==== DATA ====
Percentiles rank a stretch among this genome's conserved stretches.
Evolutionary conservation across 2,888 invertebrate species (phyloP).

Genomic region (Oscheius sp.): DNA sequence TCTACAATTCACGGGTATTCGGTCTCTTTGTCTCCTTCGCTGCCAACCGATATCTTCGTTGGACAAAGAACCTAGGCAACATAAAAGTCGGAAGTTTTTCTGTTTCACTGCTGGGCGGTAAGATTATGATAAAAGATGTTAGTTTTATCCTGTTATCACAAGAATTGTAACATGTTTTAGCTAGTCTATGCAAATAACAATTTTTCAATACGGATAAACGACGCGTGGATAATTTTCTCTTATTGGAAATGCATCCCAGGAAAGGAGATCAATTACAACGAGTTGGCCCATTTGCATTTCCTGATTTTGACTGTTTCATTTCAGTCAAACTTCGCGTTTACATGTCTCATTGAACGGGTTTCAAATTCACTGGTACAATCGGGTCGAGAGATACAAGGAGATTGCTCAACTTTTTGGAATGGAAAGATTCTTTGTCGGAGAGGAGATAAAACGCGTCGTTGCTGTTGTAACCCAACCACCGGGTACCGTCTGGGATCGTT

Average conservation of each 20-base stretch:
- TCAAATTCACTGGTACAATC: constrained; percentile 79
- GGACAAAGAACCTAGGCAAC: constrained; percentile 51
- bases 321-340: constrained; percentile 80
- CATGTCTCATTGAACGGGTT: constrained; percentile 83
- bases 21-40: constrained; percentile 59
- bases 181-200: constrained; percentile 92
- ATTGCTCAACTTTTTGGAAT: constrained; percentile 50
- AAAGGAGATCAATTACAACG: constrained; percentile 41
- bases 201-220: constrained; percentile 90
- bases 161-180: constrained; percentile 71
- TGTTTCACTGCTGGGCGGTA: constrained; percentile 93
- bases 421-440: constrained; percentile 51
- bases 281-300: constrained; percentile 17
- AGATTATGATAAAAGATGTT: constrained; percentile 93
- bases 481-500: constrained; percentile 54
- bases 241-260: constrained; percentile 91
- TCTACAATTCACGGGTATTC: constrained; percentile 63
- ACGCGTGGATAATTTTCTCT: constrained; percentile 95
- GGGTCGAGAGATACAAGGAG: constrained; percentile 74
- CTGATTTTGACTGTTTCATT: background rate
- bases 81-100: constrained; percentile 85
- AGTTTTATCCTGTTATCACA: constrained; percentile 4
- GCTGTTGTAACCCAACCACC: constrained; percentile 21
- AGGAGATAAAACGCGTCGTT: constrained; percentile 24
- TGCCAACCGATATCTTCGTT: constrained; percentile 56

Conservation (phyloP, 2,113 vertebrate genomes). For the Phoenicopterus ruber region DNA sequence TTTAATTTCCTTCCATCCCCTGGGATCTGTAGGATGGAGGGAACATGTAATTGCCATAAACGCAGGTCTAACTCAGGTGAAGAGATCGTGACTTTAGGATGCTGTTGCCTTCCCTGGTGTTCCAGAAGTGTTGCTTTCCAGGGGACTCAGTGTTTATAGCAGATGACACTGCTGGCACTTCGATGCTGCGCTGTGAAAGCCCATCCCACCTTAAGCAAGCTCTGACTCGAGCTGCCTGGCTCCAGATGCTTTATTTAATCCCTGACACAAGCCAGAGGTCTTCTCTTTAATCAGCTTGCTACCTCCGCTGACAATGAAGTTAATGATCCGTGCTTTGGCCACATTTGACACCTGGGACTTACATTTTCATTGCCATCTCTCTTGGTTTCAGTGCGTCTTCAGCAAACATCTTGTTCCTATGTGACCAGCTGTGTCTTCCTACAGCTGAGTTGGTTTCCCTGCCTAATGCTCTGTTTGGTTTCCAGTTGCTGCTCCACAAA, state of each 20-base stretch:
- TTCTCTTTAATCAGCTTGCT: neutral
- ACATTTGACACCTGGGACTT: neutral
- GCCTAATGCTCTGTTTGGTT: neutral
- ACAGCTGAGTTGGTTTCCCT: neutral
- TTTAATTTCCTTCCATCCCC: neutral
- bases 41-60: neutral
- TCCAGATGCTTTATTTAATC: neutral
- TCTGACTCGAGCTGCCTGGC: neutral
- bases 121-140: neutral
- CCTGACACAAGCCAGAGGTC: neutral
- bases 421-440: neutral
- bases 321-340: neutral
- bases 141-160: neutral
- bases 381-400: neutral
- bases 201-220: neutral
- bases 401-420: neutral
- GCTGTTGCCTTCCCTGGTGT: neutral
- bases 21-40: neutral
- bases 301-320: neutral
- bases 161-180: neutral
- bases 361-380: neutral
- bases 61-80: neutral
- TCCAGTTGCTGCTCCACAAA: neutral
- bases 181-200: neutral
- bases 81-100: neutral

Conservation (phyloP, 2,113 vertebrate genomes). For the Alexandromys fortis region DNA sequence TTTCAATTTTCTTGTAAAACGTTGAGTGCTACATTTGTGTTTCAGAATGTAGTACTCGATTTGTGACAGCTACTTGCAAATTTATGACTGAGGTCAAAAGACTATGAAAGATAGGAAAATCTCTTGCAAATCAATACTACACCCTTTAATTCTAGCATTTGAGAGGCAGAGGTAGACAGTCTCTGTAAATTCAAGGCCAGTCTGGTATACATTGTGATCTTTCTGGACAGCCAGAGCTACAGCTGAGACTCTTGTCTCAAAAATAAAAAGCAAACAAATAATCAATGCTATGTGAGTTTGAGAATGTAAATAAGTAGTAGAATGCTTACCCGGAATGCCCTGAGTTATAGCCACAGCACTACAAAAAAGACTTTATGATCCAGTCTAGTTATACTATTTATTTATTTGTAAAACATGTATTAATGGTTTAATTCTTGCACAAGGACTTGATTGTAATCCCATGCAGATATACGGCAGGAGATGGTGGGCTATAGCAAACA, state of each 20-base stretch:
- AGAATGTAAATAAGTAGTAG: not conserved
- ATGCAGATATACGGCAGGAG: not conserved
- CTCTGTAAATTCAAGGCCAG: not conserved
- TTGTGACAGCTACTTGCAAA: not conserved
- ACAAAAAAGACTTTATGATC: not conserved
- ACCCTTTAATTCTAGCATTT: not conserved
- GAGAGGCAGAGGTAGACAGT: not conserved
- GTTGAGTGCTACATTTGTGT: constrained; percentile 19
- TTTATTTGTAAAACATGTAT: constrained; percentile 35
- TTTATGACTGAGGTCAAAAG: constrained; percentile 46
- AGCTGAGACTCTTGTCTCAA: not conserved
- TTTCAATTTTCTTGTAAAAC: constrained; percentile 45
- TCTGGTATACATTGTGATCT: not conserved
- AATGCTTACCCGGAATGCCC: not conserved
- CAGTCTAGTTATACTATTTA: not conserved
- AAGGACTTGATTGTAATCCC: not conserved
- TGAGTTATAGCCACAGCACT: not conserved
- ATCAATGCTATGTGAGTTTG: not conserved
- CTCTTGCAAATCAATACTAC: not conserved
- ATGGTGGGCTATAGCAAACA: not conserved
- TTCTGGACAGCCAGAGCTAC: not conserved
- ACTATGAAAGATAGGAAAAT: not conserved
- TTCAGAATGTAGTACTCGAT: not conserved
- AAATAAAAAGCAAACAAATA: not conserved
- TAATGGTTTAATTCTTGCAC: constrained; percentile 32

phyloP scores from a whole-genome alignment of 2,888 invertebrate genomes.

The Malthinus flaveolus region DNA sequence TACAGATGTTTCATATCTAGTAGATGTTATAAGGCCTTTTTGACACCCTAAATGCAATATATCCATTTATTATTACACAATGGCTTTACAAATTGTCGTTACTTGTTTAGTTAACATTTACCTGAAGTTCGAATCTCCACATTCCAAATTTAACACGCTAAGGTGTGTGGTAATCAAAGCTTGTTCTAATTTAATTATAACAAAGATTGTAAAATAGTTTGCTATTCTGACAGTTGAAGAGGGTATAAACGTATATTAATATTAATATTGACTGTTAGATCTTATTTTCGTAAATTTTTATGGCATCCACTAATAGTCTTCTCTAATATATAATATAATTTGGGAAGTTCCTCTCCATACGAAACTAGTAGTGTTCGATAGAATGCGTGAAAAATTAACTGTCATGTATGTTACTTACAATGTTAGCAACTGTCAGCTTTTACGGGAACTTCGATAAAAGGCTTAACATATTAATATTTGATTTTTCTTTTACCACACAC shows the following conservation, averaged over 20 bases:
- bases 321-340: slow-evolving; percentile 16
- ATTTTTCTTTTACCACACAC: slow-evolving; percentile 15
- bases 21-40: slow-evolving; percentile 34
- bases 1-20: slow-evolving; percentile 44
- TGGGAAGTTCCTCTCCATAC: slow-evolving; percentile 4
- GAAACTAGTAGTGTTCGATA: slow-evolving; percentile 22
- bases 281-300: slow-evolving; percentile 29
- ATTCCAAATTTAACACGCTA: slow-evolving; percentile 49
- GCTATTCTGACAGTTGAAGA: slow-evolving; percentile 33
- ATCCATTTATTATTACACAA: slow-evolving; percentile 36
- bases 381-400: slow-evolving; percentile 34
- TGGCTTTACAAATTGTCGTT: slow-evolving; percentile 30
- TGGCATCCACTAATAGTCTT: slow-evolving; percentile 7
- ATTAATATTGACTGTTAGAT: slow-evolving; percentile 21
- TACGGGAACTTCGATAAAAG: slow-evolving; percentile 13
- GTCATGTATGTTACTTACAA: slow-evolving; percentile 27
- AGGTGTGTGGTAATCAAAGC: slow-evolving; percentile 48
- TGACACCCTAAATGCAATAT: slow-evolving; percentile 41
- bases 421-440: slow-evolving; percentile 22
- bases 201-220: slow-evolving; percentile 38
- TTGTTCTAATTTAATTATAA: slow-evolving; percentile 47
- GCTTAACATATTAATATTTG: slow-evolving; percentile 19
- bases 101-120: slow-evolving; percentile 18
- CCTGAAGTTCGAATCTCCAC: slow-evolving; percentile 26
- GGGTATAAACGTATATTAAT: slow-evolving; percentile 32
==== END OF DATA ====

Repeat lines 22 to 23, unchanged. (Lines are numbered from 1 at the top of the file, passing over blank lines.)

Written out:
- ACGCGTGGATAATTTTCTCT: constrained; percentile 95
- GGGTCGAGAGATACAAGGAG: constrained; percentile 74